When combatting fleas, one of the most common mistakes pet owners make is only treating the affected animal. But they’re not the source of the infestation: the environment the doggy or moggy calls home is.
One of the most effective weapons against fleas is the good old vacuum cleaner. By going over carpets, rugs, bare floors, furniture, pillows and bedding (yours and your pet’s) you effectively target fleas at all of their growth stages and thus prevent them reaching adulthood.
Use the crevice tool that came with your vacuum to target cracks, hard- to-reach corners, running boards and pelmets. If you can see evidence of fleas – most notably their droppings, which resemble pepper grains – it’s important you vacuum your pet’s bedding daily. Should that also happen to be your bedding, follow the same rule. Finally, don’t empty the vacuum bag into your kitchen bin as this will result in simply moving the fleas from one area to another. Take it outside.
Flea bombs, such as those by Mortein, are another effective environmental tool. However, they’re powerful formulations and it’s vital you and your pets don’t enter the area where they’ve been set off for at least two hours afterwards.
Once you’ve bombed, it’s time to talk topical treatments.
There are two main groups here. The first is called insect growth regulators and, although they don’t kill adult fleas, they interrupt their development by assassinating flea larvae and eggs. The most common of these medications is Program, which is given monthly in the form of a tablet and can be combined with heartworm protection in the form of the product Sentinel.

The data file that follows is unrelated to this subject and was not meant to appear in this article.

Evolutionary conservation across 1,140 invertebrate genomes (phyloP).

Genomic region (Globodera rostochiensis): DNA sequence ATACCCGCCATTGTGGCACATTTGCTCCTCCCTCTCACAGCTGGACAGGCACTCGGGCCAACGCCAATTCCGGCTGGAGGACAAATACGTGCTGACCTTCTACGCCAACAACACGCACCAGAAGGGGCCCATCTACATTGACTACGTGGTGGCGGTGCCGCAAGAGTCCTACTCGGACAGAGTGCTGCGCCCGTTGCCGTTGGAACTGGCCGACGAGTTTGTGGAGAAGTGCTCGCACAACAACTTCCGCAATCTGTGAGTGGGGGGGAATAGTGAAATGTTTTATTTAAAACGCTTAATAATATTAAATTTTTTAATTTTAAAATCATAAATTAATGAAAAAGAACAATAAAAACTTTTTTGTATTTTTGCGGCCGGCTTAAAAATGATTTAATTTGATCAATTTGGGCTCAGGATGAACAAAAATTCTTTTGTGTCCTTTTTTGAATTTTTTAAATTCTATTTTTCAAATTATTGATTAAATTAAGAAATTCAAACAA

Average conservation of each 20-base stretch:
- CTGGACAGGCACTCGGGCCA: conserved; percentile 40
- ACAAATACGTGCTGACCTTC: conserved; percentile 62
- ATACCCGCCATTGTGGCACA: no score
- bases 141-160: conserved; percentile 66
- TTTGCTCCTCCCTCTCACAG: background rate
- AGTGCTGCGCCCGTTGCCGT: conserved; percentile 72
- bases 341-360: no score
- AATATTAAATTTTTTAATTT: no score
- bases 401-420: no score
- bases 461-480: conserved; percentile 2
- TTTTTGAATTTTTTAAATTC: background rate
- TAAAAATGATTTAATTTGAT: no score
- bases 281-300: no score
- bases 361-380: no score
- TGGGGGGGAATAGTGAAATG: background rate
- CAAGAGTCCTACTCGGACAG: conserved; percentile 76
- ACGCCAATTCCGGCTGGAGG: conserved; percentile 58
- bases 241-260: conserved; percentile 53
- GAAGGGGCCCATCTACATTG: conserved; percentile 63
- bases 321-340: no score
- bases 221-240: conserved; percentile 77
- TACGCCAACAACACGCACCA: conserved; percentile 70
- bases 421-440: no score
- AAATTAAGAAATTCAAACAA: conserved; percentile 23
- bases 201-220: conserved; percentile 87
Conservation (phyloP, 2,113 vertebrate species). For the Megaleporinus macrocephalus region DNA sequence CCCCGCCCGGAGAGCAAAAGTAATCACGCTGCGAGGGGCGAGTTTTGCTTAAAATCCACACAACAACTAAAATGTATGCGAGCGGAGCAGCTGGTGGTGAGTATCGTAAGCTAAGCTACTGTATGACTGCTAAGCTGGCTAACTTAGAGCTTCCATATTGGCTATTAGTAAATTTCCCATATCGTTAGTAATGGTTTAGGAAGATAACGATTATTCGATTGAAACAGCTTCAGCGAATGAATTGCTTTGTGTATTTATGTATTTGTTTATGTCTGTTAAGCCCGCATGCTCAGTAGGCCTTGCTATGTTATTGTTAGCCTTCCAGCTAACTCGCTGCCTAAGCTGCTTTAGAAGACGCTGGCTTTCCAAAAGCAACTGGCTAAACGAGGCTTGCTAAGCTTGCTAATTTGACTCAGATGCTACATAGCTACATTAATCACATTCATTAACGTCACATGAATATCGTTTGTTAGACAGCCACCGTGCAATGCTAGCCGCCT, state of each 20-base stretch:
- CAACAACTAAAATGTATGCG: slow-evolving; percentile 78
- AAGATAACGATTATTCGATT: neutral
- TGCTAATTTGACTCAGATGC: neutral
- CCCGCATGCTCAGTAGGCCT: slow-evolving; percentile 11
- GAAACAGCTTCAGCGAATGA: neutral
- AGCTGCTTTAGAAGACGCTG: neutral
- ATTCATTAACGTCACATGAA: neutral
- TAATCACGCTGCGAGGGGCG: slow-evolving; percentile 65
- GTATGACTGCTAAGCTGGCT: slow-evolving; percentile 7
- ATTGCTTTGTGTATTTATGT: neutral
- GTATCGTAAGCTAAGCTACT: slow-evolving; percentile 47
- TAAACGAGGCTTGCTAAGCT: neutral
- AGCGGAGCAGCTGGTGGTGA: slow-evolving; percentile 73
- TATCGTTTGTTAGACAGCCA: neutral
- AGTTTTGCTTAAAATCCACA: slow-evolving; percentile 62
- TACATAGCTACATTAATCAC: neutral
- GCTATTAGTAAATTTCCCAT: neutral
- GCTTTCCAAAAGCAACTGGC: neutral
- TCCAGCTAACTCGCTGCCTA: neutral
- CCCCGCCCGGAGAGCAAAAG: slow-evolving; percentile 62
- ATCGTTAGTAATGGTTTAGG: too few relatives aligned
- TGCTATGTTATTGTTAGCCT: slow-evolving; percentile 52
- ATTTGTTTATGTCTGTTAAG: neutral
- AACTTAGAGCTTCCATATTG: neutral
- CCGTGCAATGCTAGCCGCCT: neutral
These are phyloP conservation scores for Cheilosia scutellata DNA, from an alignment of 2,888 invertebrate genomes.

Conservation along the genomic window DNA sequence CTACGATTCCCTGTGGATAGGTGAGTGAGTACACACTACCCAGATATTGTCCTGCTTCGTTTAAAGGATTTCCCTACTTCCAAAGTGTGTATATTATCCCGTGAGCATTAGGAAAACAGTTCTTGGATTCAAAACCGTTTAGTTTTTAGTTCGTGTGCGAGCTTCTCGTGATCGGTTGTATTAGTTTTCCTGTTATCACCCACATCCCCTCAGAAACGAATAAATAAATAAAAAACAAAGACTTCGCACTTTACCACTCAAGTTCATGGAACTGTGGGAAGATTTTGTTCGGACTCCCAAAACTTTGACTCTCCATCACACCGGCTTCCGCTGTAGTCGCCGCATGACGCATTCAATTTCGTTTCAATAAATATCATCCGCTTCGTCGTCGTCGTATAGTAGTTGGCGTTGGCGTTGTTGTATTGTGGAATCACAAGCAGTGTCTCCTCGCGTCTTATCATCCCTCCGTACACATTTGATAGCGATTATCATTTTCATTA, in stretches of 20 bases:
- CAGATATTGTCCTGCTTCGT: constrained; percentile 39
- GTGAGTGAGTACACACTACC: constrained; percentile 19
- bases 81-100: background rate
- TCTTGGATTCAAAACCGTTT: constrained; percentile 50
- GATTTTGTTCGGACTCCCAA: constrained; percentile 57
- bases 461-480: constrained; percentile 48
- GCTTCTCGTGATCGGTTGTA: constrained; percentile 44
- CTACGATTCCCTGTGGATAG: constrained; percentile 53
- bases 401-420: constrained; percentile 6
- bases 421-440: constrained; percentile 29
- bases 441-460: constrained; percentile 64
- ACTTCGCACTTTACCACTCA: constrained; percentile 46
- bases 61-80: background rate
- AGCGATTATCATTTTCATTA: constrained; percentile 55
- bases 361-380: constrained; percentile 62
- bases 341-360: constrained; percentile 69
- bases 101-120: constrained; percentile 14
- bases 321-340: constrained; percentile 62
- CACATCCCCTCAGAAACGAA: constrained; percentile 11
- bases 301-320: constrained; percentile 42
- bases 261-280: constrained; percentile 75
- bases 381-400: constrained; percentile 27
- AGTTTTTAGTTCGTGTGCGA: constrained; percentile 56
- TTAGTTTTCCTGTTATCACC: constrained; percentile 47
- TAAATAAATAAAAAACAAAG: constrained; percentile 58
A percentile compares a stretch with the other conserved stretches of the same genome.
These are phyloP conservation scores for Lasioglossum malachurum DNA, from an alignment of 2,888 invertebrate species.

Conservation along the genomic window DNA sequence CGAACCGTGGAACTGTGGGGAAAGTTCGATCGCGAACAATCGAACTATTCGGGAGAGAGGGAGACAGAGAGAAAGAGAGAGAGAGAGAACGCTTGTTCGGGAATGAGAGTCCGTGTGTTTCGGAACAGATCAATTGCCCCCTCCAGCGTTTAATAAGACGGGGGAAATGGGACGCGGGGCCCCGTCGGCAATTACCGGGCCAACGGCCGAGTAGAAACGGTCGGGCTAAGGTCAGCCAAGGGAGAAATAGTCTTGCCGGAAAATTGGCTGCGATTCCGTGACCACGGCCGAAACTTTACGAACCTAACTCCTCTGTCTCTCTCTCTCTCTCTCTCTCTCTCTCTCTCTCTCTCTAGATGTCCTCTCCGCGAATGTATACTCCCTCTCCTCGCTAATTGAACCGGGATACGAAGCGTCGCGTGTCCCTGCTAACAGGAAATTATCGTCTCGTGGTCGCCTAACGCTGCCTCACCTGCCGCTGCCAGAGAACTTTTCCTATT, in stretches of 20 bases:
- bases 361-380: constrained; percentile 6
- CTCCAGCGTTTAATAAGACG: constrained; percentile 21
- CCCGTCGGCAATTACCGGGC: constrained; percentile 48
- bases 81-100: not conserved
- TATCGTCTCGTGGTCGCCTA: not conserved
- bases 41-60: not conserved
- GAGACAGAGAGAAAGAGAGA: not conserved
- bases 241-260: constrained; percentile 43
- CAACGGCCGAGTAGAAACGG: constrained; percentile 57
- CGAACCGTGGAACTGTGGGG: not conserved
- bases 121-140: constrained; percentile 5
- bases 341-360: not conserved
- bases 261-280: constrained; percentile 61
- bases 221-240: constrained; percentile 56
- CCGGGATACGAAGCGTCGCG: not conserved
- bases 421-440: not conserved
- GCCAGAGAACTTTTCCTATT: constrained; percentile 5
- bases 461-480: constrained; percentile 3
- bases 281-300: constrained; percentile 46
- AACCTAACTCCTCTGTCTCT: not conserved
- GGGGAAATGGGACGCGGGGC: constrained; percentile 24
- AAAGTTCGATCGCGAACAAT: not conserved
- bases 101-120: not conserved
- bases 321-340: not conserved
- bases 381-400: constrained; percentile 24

Know your enemy
The second type of product kills fleas rapidly and takes the form of tablets, or liquids applied between the animal’s shoulder blades (to avoid them ingesting it by licking). The medication spreads itself over the body and kills fleas on contact. Frontline Plus, Advantage and Revolution are the recommended products. You could combine them with Capstar, a tablet that begins to kill fleas within 30 minutes.
If you want to try a more natural solution, spraying some cedar oil on the animal’s tail, stomach, groin, neck, back and legs is an idea. Cedar oil kills fleas at all stages of the life cycle by suffocation on contact.
If, having taken these preventative measures, your pet still shows signs of severe itching, hot spots on the hips or face or oozing lesions from chewing, you could be dealing with flea allergy dermatitis. This is caused by an allergic reaction to the flea’s saliva and can be effectively dealt with by medication prescribed by your vet.